They were at a restaurant, one not afar off the Marble House building. Kome had a feeling he wanted to remain at a close proximity to their offices as was possible. She understood that. His position was sensitive enough that he might be needed at any time. But that he’d chosen somewhere else, anywhere else, and not the cafeteria for their lunch was a pleasure.
She didn’t mind the place. She never cared much about places or things, just about moments. And she had this moment with Theodore. A moment he had initiated. That was what made it special. It wasn’t the place, or the time, or the food they were eating—it was having to be with him, because he wanted to be with her.
“You have a look in your eyes.”
Kome surfaced from her thoughts and smiled slowly at him. “I do? What kind of look?”
“Dreamy.” He smiled too. And his dark brown eyes warmed. “Wishful. Here with me, yet someplace else.”
“I am, or was, in my dreamland. It’s a world go to when I have many secret wishes.” She picked her glass of water and drank. Then she set it down and studied him. “You’re very observant, aren’t you? You notice things. You pay attention to details. Like the fact that I wear shades of white at least twice every week to work. Like hearing me say chocolate is my favourite. And now, noticing my look and reading it right. I think it’s an impressive quality being a man who is aware and sees things.”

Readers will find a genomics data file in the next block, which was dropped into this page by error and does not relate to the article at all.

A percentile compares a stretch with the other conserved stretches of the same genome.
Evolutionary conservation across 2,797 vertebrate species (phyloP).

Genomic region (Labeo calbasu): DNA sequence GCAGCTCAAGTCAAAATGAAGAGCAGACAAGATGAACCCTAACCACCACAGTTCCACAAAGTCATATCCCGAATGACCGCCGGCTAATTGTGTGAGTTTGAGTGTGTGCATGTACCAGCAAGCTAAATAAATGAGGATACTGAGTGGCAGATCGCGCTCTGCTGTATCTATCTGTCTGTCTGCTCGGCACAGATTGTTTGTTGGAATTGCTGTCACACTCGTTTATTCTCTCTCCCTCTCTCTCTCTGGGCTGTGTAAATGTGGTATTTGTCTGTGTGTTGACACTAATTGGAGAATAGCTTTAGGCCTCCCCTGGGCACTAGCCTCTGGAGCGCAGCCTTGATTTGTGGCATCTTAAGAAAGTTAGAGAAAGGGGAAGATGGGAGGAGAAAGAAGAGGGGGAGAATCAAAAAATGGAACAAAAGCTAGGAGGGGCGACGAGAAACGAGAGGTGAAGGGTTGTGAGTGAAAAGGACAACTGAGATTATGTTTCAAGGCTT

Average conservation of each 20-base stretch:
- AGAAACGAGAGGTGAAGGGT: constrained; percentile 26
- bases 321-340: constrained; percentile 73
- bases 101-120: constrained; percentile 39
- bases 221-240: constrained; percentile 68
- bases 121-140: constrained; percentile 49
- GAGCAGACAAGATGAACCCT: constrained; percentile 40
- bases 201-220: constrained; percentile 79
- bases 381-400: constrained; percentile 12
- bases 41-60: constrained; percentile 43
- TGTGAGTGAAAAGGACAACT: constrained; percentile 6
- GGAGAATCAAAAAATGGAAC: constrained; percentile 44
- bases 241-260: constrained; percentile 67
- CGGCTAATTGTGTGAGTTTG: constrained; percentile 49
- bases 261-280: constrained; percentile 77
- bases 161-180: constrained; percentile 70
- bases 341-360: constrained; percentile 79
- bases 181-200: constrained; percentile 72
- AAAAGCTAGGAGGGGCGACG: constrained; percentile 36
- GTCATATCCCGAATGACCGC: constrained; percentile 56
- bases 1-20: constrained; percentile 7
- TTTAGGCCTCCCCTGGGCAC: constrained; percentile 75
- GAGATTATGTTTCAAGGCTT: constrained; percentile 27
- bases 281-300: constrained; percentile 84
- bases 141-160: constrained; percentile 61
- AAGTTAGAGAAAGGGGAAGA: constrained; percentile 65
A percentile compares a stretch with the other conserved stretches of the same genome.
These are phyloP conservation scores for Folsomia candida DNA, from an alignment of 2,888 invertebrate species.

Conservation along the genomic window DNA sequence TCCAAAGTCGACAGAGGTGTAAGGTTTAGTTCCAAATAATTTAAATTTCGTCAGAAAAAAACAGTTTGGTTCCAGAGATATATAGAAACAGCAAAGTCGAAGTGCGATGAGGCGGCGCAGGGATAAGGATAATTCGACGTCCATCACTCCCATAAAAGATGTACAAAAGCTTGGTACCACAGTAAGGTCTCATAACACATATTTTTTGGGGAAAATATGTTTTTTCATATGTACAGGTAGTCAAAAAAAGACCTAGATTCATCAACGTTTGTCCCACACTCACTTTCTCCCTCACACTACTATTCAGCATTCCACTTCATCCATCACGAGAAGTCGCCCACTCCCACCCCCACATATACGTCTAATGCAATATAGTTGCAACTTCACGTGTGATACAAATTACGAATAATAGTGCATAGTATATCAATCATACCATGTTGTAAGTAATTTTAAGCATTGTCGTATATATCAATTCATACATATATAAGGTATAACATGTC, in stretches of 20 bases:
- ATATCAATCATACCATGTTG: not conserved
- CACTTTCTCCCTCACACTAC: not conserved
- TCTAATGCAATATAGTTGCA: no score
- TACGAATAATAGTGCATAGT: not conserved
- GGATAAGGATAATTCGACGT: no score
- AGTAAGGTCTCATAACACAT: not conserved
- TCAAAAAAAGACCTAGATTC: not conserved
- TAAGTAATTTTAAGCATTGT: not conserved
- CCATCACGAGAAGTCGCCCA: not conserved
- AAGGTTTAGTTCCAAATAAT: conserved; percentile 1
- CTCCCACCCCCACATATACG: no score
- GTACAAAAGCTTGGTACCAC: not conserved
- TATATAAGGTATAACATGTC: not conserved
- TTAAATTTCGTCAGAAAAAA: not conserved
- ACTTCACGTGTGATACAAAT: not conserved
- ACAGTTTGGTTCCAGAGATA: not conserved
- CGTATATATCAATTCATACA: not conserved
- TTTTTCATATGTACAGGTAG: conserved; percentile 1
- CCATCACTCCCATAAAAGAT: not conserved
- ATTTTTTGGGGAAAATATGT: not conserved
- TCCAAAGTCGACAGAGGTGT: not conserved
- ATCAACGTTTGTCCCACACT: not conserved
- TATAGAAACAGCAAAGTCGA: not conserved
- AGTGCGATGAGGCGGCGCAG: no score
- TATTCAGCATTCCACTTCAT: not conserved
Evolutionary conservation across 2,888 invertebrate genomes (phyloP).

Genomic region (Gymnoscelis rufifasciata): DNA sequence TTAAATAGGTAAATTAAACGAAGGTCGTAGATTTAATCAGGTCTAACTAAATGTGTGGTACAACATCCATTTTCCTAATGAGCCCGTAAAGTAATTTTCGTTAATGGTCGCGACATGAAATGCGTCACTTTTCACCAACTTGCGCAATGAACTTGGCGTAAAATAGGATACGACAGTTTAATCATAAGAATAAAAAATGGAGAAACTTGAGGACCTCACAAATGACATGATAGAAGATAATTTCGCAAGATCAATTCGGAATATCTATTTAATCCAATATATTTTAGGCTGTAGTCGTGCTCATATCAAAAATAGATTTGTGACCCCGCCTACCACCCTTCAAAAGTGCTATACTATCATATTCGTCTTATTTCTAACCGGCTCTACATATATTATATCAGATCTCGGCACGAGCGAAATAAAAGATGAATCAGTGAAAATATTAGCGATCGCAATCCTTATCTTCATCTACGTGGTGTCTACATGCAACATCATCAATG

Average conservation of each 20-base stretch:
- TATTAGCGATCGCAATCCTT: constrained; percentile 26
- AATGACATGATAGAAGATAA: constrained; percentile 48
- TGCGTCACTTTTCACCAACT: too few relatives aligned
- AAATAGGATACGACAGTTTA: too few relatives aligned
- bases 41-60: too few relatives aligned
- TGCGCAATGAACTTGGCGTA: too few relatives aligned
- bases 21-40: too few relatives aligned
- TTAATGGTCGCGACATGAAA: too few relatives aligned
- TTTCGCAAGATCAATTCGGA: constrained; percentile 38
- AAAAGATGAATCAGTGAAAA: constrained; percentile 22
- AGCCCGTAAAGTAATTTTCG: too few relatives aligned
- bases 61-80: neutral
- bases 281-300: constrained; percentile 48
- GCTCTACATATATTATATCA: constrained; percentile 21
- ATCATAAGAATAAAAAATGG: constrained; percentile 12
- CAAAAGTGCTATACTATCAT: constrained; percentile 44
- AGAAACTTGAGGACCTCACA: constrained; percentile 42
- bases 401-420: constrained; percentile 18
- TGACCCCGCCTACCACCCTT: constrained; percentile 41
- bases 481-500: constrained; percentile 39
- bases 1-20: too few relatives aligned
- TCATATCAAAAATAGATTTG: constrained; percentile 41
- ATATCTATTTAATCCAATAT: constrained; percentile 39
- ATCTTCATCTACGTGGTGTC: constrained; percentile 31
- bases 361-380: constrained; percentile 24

“Being detailed is essential for an accountant, else he will get in trouble not noting those things that might contain loopholes.” He paused, his eyes steady on hers. “But maybe I notice these things about you because—I want to.”
“You want to?” Her heart did a jump in her chest. “You want to notice things about me—why?”
He stared at her for a moment. Then he moved his shoulders ever so casually. “You’re the kind of woman a man notices.”
“Oh.” She smiled faintly, picked her fork, poked it into her fish. “Most men, and people generally, don’t notice me. I mean, don’t notice people like me. Not really. They have us pegged. They have this ingrained idea about who we are. Daughter of a millionaire, has everything she wants, never has to work for anything. Can snap her fingers and the world is hers. Never has to know lack, pain, disappointment, heartbreak—practically has the perfect life. Hmm.” She gave her head a shake, cut the fish into her mouth and started chewing.